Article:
At position 5 the search coil is initially aligned with the X axis. It is swept each cycle by resultant field A, with its signal peak amplitude corresponding in time to peak excitation of the coil 1, and a null corresponding to peak excitation of the coil 1. It will be apparent that if the search coil remains in the same plane pointing towards the coil center but is swung around to position 6, for example, its signal will still have the same amplitude, but will no longer be in phase with coil 1; the change of phase angle will correspond with the change in mechanical angle, because the field structure is equivalent to that of a 2-pole induction motor, in which electrical and mechanical degrees have the same values. But if the same search coil remains at position 5, but is rotated about its center in the horizontal plane, as suggested by the dotted circle, the signal will exhibit a similar phase change to that caused by swinging it around the coil. center, because its peak will always occur when the radial direction of the resultant flux A is parallel to the search coil. So, if it were possible to establish independently the radial position of the search coil about the transmitter center, the signal phase would establish the rotational attitude of the search coil axis to that radius. This shows one aspect of the system properties.
Consider again the search coil at position 6, initially radially aligned with the transmitter center in the horizontal plane, as indicated by the dotted line. It will be apparent that the signal will remain constant in phase but decrease in amplitude until the search coil is vertical, when a null point is reached. Rotation beyond this will produce a signal of opposite phase sense increasing in amplitude until the search coil is again horizontal 180' from its starting point. So, rotation in this plane produces a distinctive change in signal amplitude, with phase reversal at the 90' and 270' positions.
Having moved the search coil into the vertical position relative to the horizontal plane, when it will experience a null signal, consider the effect of rotating it about the radial axis as indicated at position 7. Its signal amplitude will increase from null at the vertical position to reach a maximum when horizontal, with a further null and phase reversal at 180'.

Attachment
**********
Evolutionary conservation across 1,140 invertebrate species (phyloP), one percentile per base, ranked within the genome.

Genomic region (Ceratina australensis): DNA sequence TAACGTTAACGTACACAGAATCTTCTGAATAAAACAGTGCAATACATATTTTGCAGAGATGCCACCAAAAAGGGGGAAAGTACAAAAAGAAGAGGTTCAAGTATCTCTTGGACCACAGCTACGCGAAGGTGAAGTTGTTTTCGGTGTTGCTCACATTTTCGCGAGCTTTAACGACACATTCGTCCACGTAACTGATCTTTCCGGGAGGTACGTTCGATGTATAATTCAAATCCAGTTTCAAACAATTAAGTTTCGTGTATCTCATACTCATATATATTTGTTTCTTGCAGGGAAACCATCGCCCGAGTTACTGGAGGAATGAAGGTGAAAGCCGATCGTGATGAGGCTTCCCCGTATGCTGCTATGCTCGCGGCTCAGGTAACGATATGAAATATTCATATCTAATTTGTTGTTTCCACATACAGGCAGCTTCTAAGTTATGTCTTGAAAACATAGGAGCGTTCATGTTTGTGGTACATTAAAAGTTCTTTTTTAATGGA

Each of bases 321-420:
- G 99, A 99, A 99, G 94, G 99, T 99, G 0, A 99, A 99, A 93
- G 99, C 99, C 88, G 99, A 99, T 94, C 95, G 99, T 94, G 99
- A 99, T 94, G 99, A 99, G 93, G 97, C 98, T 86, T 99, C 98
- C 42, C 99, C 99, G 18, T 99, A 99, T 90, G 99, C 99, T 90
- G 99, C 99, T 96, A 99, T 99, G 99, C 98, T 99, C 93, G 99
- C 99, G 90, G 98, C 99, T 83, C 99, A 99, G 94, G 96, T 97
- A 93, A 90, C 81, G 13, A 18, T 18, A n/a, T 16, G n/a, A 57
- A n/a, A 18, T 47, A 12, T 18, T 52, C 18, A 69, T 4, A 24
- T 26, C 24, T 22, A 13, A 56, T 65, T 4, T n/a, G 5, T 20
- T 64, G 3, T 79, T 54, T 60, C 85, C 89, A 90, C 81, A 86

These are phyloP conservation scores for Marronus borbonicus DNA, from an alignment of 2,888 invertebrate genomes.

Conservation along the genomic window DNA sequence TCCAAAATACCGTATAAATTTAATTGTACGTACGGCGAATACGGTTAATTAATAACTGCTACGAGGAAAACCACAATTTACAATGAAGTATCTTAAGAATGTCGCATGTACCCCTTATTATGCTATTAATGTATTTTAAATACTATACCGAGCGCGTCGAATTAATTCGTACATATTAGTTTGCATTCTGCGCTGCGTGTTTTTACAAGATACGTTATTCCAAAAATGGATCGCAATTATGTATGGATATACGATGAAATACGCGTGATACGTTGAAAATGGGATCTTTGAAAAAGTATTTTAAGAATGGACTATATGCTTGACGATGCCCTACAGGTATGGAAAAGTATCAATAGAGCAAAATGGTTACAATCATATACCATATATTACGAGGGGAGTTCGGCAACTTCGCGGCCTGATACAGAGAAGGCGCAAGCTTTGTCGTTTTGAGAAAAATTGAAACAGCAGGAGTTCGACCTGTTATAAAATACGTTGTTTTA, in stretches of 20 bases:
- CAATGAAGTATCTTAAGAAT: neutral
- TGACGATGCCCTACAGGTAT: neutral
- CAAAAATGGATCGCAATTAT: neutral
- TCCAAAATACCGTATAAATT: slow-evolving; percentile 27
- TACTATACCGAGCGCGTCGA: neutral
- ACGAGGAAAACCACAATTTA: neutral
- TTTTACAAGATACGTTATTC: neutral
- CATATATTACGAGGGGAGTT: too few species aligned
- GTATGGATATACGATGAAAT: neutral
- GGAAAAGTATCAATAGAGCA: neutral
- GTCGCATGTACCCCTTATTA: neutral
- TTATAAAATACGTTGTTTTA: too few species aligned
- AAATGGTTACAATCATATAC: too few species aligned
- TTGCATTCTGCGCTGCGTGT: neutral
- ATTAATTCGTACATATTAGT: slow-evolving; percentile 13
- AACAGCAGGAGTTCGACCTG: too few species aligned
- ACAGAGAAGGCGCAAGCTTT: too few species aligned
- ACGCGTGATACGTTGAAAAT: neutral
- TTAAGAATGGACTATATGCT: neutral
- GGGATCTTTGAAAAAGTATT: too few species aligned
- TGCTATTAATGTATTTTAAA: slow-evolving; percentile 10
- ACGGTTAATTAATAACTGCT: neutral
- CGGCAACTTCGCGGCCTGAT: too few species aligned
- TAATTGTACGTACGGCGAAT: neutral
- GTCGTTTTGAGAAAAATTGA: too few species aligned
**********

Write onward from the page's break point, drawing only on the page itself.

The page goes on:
In each case considered, there is a mathematical relationship between the phase and amplitude of the signal at the search coil and the latter's position and attitude relative to the transmitter. Trigonometrical formulae can be established covering the case in which the measurements are restricted to movements in the horizontal plane about the transmitter center.
If the plane in which the search coil is moved is now lifted e.g. to point 8, it will be clear that the signal amplitude will reduce because the new plane is no longer coincident with the X-Z plane in which the peak occurs. Otherwise its response will vary in a similar manner to a coil in that the X-Z plane, and excitation of coils 1 and 2, but mathematically predictable.
It will be understood that excitation of coils 3 and 1 to produce resultant field C rotating about the Z axis will also produce mathematically definable signals at the various possible positions of the search coil. Because these differ with the axis of field rotation, it is possible to obtain three sets of information about the relative positions and attitudes of a three-coil transmitter and a single search coil.
If a receiver is used which effectively incorporates three aerials on mutually orthogonal axes, the amount of positional information which can be derived from the rotating fields is greatly increased. Such an aerial may be constructed in similar fashion to the transmitter. Where the situation does not allow for a solid core, as for example behind a soil piercing tool or mole, for which fluid power and control cable access is required, a toroidal core design may be used, similar to that described in our previous application No. 8610972, but wound with coils serving three axes. One example of this is illustrated schematically in FIG. 3.